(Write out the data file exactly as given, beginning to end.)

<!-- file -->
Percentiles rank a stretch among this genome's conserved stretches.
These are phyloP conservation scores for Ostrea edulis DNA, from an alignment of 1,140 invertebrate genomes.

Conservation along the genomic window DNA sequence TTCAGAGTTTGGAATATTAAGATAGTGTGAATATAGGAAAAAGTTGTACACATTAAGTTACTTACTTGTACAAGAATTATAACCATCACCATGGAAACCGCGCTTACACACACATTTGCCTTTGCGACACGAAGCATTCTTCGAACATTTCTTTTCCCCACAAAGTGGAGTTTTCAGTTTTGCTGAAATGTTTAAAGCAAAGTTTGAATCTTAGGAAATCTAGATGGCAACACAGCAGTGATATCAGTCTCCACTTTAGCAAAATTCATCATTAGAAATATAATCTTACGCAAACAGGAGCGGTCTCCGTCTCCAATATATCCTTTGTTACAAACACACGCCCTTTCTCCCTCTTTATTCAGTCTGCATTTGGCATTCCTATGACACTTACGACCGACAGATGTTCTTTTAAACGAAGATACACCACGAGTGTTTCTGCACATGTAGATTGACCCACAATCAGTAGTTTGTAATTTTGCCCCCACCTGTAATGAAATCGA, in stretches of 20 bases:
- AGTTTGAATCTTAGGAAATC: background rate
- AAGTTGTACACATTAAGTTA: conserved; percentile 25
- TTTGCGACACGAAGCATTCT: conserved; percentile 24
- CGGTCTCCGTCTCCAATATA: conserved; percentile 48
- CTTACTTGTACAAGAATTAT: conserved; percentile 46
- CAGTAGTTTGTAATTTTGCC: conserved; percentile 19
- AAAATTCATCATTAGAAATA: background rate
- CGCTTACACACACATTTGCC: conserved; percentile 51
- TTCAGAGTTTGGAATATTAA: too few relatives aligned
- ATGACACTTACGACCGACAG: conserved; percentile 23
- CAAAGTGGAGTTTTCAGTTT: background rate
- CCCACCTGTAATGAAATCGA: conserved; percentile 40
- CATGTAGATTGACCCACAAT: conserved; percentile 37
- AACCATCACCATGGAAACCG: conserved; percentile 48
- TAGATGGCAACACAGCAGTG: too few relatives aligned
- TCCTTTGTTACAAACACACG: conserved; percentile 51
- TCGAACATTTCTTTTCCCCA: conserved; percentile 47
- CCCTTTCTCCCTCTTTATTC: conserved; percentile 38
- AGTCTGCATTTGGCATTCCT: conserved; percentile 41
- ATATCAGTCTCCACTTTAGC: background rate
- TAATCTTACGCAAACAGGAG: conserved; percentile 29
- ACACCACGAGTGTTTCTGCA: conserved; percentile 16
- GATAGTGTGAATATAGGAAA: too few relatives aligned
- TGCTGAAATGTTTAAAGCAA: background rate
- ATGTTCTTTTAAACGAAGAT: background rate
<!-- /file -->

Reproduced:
Percentiles rank a stretch among this genome's conserved stretches.
These are phyloP conservation scores for Ostrea edulis DNA, from an alignment of 1,140 invertebrate genomes.

Conservation along the genomic window DNA sequence TTCAGAGTTTGGAATATTAAGATAGTGTGAATATAGGAAAAAGTTGTACACATTAAGTTACTTACTTGTACAAGAATTATAACCATCACCATGGAAACCGCGCTTACACACACATTTGCCTTTGCGACACGAAGCATTCTTCGAACATTTCTTTTCCCCACAAAGTGGAGTTTTCAGTTTTGCTGAAATGTTTAAAGCAAAGTTTGAATCTTAGGAAATCTAGATGGCAACACAGCAGTGATATCAGTCTCCACTTTAGCAAAATTCATCATTAGAAATATAATCTTACGCAAACAGGAGCGGTCTCCGTCTCCAATATATCCTTTGTTACAAACACACGCCCTTTCTCCCTCTTTATTCAGTCTGCATTTGGCATTCCTATGACACTTACGACCGACAGATGTTCTTTTAAACGAAGATACACCACGAGTGTTTCTGCACATGTAGATTGACCCACAATCAGTAGTTTGTAATTTTGCCCCCACCTGTAATGAAATCGA, in stretches of 20 bases:
- AGTTTGAATCTTAGGAAATC: background rate
- AAGTTGTACACATTAAGTTA: conserved; percentile 25
- TTTGCGACACGAAGCATTCT: conserved; percentile 24
- CGGTCTCCGTCTCCAATATA: conserved; percentile 48
- CTTACTTGTACAAGAATTAT: conserved; percentile 46
- CAGTAGTTTGTAATTTTGCC: conserved; percentile 19
- AAAATTCATCATTAGAAATA: background rate
- CGCTTACACACACATTTGCC: conserved; percentile 51
- TTCAGAGTTTGGAATATTAA: too few relatives aligned
- ATGACACTTACGACCGACAG: conserved; percentile 23
- CAAAGTGGAGTTTTCAGTTT: background rate
- CCCACCTGTAATGAAATCGA: conserved; percentile 40
- CATGTAGATTGACCCACAAT: conserved; percentile 37
- AACCATCACCATGGAAACCG: conserved; percentile 48
- TAGATGGCAACACAGCAGTG: too few relatives aligned
- TCCTTTGTTACAAACACACG: conserved; percentile 51
- TCGAACATTTCTTTTCCCCA: conserved; percentile 47
- CCCTTTCTCCCTCTTTATTC: conserved; percentile 38
- AGTCTGCATTTGGCATTCCT: conserved; percentile 41
- ATATCAGTCTCCACTTTAGC: background rate
- TAATCTTACGCAAACAGGAG: conserved; percentile 29
- ACACCACGAGTGTTTCTGCA: conserved; percentile 16
- GATAGTGTGAATATAGGAAA: too few relatives aligned
- TGCTGAAATGTTTAAAGCAA: background rate
- ATGTTCTTTTAAACGAAGAT: background rate